The contractor has the following obligations:

  • he himself must comply with the safety and health requirements
  • he must ensure that his own direct subcontractor complies with them
  • he must also ensure that his subcontractor's subcontractors and every other subcontractor down the line comply with them
  • he must ensure that the workers comply with them
  • he must ensure that anyone posting workers to him complies with them 

The subcontractor has the following obligations:

  • he himself must comply with the safety and health requirements
  • he must ensure that his own direct subcontractor complies with them
  • he must ensure that his own workers and his direct subcontractor's workers comply with them
  • he must ensure that anyone posting workers to him complies with them

In the public sector, the Act on public procurement remains in force. However, in applying this Act account will have to be taken of the principles laid down in the Well-being Act.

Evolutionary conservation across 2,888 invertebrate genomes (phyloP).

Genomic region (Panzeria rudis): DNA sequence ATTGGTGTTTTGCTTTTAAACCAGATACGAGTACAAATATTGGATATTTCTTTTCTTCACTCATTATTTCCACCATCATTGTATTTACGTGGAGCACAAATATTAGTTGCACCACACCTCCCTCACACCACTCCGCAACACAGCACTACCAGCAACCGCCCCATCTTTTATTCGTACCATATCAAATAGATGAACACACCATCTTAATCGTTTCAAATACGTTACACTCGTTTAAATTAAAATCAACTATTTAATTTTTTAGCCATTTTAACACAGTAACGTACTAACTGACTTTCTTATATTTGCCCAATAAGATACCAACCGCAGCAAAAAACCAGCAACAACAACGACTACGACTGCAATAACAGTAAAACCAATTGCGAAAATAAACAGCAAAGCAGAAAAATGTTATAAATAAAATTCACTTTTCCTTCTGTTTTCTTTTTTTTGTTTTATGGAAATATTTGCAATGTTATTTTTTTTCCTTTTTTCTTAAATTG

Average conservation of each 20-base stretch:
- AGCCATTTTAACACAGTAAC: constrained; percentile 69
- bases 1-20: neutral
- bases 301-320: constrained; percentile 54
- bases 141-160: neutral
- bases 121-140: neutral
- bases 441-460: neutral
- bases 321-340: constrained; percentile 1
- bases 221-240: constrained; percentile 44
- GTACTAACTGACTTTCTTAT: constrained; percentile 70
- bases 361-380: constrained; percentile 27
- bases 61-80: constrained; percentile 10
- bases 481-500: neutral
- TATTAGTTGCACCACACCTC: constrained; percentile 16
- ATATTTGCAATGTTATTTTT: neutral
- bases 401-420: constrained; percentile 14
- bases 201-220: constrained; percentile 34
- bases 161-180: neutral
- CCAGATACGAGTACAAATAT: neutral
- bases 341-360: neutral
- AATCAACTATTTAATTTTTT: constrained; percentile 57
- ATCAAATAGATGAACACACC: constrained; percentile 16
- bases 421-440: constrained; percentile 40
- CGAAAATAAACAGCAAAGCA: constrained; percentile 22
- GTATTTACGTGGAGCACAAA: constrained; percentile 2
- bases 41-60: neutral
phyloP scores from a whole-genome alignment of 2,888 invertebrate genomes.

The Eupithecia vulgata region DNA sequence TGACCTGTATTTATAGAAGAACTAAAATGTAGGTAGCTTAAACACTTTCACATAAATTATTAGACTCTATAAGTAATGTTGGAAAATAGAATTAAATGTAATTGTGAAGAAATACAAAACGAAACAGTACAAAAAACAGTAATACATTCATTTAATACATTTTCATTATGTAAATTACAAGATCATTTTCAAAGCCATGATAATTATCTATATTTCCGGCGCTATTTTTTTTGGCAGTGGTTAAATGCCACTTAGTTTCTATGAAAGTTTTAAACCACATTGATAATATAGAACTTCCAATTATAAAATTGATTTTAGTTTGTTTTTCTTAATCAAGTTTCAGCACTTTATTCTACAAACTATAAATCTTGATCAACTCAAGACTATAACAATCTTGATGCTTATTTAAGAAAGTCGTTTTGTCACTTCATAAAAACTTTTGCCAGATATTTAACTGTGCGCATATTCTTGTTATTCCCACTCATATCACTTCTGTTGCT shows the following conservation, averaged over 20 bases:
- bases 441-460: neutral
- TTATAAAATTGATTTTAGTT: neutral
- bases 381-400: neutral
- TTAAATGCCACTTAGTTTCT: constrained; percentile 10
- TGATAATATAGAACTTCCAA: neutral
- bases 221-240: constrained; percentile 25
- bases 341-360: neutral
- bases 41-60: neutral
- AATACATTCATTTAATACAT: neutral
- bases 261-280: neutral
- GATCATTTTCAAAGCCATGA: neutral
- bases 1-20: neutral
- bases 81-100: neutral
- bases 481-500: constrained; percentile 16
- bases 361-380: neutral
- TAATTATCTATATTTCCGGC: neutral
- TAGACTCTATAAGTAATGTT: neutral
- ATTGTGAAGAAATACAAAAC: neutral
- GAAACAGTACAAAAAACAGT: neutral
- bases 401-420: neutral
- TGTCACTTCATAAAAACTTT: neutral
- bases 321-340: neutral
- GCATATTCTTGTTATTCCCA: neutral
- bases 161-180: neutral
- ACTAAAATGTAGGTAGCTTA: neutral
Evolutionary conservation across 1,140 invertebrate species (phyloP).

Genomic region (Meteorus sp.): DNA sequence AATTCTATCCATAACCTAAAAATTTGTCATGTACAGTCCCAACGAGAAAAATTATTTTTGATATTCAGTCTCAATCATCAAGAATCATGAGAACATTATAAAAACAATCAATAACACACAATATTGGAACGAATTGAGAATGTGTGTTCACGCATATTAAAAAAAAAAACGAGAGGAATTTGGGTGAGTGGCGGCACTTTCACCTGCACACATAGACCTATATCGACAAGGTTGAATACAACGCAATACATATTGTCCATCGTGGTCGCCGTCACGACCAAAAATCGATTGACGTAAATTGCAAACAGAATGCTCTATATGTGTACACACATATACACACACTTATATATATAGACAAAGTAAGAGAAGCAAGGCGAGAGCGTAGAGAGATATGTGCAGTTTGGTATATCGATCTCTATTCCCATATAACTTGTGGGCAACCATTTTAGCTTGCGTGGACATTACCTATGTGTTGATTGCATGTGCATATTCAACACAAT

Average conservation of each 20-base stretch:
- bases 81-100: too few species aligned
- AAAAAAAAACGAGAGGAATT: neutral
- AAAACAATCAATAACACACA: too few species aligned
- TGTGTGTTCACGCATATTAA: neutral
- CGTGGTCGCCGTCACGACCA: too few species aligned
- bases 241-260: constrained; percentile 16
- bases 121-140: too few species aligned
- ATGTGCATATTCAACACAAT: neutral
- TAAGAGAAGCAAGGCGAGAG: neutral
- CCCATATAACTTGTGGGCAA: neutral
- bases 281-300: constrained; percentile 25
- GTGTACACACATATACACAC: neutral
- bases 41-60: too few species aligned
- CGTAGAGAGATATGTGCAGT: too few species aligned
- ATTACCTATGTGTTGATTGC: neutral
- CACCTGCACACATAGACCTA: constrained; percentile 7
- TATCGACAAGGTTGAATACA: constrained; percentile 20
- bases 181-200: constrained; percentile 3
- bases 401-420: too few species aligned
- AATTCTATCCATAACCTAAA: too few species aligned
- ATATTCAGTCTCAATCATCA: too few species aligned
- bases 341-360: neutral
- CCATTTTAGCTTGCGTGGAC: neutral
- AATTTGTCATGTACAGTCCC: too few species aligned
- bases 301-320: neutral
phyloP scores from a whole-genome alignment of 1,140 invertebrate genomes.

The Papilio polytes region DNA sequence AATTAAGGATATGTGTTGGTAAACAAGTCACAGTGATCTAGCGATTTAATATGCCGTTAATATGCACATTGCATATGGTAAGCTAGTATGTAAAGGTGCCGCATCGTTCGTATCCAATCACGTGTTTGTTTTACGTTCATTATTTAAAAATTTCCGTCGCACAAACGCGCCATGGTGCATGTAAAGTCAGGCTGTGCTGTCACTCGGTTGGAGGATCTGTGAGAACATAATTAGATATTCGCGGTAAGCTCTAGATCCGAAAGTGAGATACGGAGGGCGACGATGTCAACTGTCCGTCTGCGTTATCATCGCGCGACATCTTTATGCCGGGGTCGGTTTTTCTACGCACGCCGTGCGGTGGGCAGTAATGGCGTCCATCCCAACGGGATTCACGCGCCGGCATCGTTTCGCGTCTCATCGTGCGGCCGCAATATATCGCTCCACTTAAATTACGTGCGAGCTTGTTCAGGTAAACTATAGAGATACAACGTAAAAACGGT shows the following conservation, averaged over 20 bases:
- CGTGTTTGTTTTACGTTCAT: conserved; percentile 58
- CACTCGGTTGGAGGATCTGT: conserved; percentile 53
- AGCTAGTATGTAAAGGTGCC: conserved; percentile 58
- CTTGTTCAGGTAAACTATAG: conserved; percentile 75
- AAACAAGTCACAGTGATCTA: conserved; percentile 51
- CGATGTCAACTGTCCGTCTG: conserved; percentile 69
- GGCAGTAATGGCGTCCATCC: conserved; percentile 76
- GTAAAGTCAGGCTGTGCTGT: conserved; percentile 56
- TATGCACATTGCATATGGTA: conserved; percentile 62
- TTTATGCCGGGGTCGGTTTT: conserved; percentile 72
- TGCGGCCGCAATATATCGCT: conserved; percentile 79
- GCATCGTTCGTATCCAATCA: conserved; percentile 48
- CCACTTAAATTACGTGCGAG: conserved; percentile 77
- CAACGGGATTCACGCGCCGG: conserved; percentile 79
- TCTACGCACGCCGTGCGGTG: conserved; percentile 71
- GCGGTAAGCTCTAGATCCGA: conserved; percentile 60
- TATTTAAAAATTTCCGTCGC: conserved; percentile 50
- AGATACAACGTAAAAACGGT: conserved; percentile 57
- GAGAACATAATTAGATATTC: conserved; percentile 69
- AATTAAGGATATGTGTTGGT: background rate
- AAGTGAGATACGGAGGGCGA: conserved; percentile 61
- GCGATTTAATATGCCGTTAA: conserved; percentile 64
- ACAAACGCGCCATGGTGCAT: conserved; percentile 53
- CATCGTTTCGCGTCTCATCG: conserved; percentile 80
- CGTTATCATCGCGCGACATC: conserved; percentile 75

In accordance with Article 87 of the Well-being Act, imprisonment from eight days to one year and/or a fine of €50 to €2000 (to be multiplied by 5.5) may be imposed on any persons involved in carrying out the project who fail to comply with the provisions on workers' well-being. An administrative fine may be imposed on them of between €250 and €5000.

Moreover, Article 32 makes provision for the possibility of setting up a coordination structure on the construction site. This structure may involve, among others, the project supervisors, representatives of the contractors and of the workers, and prevention advisers. The setting-up of such a structure depends on the scope of the construction site and the degree of the risks. The intention is that only large-scale construction sites are required to establish such a coordination structure.
The specific implementing procedures of the principles set out above are laid down in the Royal Decree of 25 January 2001 on temporary or mobile construction sites.

Legislation

The Act of 4 August 1996 on well-being of workers in the performance of their work and its implementing decisions apply to every employer who employs workers in Belgium.
This Act transposes into Belgian law the framework Council Directive 89/391/EEC of 12 June 1989 on the introduction of measures to encourage improvements in the safety and health of workers at work.

FPS Employment, Labour and Social Dialogue